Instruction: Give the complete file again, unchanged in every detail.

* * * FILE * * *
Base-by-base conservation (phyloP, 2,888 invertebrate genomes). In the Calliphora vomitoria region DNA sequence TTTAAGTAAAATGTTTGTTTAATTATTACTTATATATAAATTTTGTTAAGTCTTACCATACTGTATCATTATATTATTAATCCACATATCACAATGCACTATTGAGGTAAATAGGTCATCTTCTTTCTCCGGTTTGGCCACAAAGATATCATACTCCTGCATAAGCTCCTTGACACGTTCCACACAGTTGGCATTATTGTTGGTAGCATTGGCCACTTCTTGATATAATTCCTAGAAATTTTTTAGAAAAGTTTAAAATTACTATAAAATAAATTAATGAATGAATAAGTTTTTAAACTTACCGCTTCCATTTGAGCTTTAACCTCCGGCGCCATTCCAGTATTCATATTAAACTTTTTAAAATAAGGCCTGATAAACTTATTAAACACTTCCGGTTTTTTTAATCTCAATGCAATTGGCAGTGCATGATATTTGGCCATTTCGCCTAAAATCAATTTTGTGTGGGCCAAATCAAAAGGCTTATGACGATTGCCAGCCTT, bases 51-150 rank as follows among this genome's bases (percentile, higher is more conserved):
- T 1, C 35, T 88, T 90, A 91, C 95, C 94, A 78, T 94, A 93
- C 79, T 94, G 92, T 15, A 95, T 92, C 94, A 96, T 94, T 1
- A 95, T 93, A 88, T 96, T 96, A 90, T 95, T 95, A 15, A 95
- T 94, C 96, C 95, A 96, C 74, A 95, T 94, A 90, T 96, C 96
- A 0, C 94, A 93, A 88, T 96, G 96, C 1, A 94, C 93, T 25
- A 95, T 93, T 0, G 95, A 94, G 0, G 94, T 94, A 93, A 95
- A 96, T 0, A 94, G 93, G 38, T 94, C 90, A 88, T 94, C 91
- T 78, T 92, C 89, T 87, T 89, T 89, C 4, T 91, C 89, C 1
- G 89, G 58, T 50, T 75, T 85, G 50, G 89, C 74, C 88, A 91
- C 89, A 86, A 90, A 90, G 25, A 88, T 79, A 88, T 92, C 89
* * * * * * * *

Base-by-base conservation (phyloP, 2,888 invertebrate genomes). In the Calliphora vomitoria region DNA sequence TTTAAGTAAAATGTTTGTTTAATTATTACTTATATATAAATTTTGTTAAGTCTTACCATACTGTATCATTATATTATTAATCCACATATCACAATGCACTATTGAGGTAAATAGGTCATCTTCTTTCTCCGGTTTGGCCACAAAGATATCATACTCCTGCATAAGCTCCTTGACACGTTCCACACAGTTGGCATTATTGTTGGTAGCATTGGCCACTTCTTGATATAATTCCTAGAAATTTTTTAGAAAAGTTTAAAATTACTATAAAATAAATTAATGAATGAATAAGTTTTTAAACTTACCGCTTCCATTTGAGCTTTAACCTCCGGCGCCATTCCAGTATTCATATTAAACTTTTTAAAATAAGGCCTGATAAACTTATTAAACACTTCCGGTTTTTTTAATCTCAATGCAATTGGCAGTGCATGATATTTGGCCATTTCGCCTAAAATCAATTTTGTGTGGGCCAAATCAAAAGGCTTATGACGATTGCCAGCCTT, bases 51-150 rank as follows among this genome's bases (percentile, higher is more conserved):
- T 1, C 35, T 88, T 90, A 91, C 95, C 94, A 78, T 94, A 93
- C 79, T 94, G 92, T 15, A 95, T 92, C 94, A 96, T 94, T 1
- A 95, T 93, A 88, T 96, T 96, A 90, T 95, T 95, A 15, A 95
- T 94, C 96, C 95, A 96, C 74, A 95, T 94, A 90, T 96, C 96
- A 0, C 94, A 93, A 88, T 96, G 96, C 1, A 94, C 93, T 25
- A 95, T 93, T 0, G 95, A 94, G 0, G 94, T 94, A 93, A 95
- A 96, T 0, A 94, G 93, G 38, T 94, C 90, A 88, T 94, C 91
- T 78, T 92, C 89, T 87, T 89, T 89, C 4, T 91, C 89, C 1
- G 89, G 58, T 50, T 75, T 85, G 50, G 89, C 74, C 88, A 91
- C 89, A 86, A 90, A 90, G 25, A 88, T 79, A 88, T 92, C 89